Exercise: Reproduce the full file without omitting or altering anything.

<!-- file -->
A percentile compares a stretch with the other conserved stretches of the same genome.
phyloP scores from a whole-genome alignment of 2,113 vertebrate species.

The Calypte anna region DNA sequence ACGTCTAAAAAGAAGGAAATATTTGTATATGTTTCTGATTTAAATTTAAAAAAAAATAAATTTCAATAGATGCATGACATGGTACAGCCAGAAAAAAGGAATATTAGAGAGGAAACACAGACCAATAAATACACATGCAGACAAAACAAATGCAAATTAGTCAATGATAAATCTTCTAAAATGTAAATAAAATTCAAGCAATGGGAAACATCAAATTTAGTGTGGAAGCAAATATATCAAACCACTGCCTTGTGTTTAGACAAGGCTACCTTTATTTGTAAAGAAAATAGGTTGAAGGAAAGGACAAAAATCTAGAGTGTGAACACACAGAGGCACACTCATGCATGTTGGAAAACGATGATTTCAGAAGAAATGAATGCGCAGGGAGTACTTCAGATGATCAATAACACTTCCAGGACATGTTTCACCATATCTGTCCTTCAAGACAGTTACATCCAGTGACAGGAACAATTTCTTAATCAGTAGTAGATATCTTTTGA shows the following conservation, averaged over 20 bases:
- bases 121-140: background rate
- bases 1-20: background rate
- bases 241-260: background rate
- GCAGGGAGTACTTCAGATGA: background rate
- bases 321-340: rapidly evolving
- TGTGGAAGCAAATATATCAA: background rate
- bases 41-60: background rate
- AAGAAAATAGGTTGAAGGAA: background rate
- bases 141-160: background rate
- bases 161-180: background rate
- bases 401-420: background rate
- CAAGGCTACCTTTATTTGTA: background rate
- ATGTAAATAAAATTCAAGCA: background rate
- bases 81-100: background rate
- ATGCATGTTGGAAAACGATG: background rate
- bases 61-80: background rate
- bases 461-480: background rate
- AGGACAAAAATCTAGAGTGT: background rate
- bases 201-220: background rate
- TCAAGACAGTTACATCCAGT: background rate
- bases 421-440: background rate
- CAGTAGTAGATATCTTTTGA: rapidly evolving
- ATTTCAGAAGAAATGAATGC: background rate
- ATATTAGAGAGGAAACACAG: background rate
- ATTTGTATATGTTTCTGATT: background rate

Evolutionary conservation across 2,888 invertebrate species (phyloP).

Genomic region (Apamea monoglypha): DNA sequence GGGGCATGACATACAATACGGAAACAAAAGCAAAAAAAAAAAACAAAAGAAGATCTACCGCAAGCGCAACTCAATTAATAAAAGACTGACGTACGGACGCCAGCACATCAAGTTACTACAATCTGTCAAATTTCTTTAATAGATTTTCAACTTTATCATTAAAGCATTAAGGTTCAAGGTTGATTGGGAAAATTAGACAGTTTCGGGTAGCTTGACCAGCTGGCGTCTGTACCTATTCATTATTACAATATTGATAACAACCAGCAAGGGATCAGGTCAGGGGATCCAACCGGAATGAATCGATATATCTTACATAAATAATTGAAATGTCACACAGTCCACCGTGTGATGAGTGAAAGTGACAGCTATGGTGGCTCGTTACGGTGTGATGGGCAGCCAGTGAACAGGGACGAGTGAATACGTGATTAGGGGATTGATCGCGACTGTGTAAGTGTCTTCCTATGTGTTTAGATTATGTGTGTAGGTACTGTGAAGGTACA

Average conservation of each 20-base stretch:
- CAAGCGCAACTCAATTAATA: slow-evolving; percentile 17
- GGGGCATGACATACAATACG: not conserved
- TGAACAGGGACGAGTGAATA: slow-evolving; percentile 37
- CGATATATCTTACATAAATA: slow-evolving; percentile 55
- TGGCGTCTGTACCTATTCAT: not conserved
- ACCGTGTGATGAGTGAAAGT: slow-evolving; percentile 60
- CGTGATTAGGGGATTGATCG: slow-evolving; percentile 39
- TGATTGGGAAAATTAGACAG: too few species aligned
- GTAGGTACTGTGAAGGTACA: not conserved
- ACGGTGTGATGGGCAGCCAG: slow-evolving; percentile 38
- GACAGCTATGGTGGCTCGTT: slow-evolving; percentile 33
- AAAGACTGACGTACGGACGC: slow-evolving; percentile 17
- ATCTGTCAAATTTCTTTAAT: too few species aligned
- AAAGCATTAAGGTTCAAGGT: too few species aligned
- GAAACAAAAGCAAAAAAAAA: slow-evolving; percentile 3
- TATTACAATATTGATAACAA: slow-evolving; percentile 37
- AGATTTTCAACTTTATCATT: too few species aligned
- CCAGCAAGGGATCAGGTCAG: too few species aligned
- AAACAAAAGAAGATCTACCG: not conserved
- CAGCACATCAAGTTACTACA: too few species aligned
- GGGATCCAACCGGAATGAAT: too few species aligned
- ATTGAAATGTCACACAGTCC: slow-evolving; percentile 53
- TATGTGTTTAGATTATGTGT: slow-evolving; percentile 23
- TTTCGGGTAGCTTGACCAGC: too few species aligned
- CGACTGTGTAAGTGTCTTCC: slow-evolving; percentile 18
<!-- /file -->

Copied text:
A percentile compares a stretch with the other conserved stretches of the same genome.
phyloP scores from a whole-genome alignment of 2,113 vertebrate species.

The Calypte anna region DNA sequence ACGTCTAAAAAGAAGGAAATATTTGTATATGTTTCTGATTTAAATTTAAAAAAAAATAAATTTCAATAGATGCATGACATGGTACAGCCAGAAAAAAGGAATATTAGAGAGGAAACACAGACCAATAAATACACATGCAGACAAAACAAATGCAAATTAGTCAATGATAAATCTTCTAAAATGTAAATAAAATTCAAGCAATGGGAAACATCAAATTTAGTGTGGAAGCAAATATATCAAACCACTGCCTTGTGTTTAGACAAGGCTACCTTTATTTGTAAAGAAAATAGGTTGAAGGAAAGGACAAAAATCTAGAGTGTGAACACACAGAGGCACACTCATGCATGTTGGAAAACGATGATTTCAGAAGAAATGAATGCGCAGGGAGTACTTCAGATGATCAATAACACTTCCAGGACATGTTTCACCATATCTGTCCTTCAAGACAGTTACATCCAGTGACAGGAACAATTTCTTAATCAGTAGTAGATATCTTTTGA shows the following conservation, averaged over 20 bases:
- bases 121-140: background rate
- bases 1-20: background rate
- bases 241-260: background rate
- GCAGGGAGTACTTCAGATGA: background rate
- bases 321-340: rapidly evolving
- TGTGGAAGCAAATATATCAA: background rate
- bases 41-60: background rate
- AAGAAAATAGGTTGAAGGAA: background rate
- bases 141-160: background rate
- bases 161-180: background rate
- bases 401-420: background rate
- CAAGGCTACCTTTATTTGTA: background rate
- ATGTAAATAAAATTCAAGCA: background rate
- bases 81-100: background rate
- ATGCATGTTGGAAAACGATG: background rate
- bases 61-80: background rate
- bases 461-480: background rate
- AGGACAAAAATCTAGAGTGT: background rate
- bases 201-220: background rate
- TCAAGACAGTTACATCCAGT: background rate
- bases 421-440: background rate
- CAGTAGTAGATATCTTTTGA: rapidly evolving
- ATTTCAGAAGAAATGAATGC: background rate
- ATATTAGAGAGGAAACACAG: background rate
- ATTTGTATATGTTTCTGATT: background rate

Evolutionary conservation across 2,888 invertebrate species (phyloP).

Genomic region (Apamea monoglypha): DNA sequence GGGGCATGACATACAATACGGAAACAAAAGCAAAAAAAAAAAACAAAAGAAGATCTACCGCAAGCGCAACTCAATTAATAAAAGACTGACGTACGGACGCCAGCACATCAAGTTACTACAATCTGTCAAATTTCTTTAATAGATTTTCAACTTTATCATTAAAGCATTAAGGTTCAAGGTTGATTGGGAAAATTAGACAGTTTCGGGTAGCTTGACCAGCTGGCGTCTGTACCTATTCATTATTACAATATTGATAACAACCAGCAAGGGATCAGGTCAGGGGATCCAACCGGAATGAATCGATATATCTTACATAAATAATTGAAATGTCACACAGTCCACCGTGTGATGAGTGAAAGTGACAGCTATGGTGGCTCGTTACGGTGTGATGGGCAGCCAGTGAACAGGGACGAGTGAATACGTGATTAGGGGATTGATCGCGACTGTGTAAGTGTCTTCCTATGTGTTTAGATTATGTGTGTAGGTACTGTGAAGGTACA

Average conservation of each 20-base stretch:
- CAAGCGCAACTCAATTAATA: slow-evolving; percentile 17
- GGGGCATGACATACAATACG: not conserved
- TGAACAGGGACGAGTGAATA: slow-evolving; percentile 37
- CGATATATCTTACATAAATA: slow-evolving; percentile 55
- TGGCGTCTGTACCTATTCAT: not conserved
- ACCGTGTGATGAGTGAAAGT: slow-evolving; percentile 60
- CGTGATTAGGGGATTGATCG: slow-evolving; percentile 39
- TGATTGGGAAAATTAGACAG: too few species aligned
- GTAGGTACTGTGAAGGTACA: not conserved
- ACGGTGTGATGGGCAGCCAG: slow-evolving; percentile 38
- GACAGCTATGGTGGCTCGTT: slow-evolving; percentile 33
- AAAGACTGACGTACGGACGC: slow-evolving; percentile 17
- ATCTGTCAAATTTCTTTAAT: too few species aligned
- AAAGCATTAAGGTTCAAGGT: too few species aligned
- GAAACAAAAGCAAAAAAAAA: slow-evolving; percentile 3
- TATTACAATATTGATAACAA: slow-evolving; percentile 37
- AGATTTTCAACTTTATCATT: too few species aligned
- CCAGCAAGGGATCAGGTCAG: too few species aligned
- AAACAAAAGAAGATCTACCG: not conserved
- CAGCACATCAAGTTACTACA: too few species aligned
- GGGATCCAACCGGAATGAAT: too few species aligned
- ATTGAAATGTCACACAGTCC: slow-evolving; percentile 53
- TATGTGTTTAGATTATGTGT: slow-evolving; percentile 23
- TTTCGGGTAGCTTGACCAGC: too few species aligned
- CGACTGTGTAAGTGTCTTCC: slow-evolving; percentile 18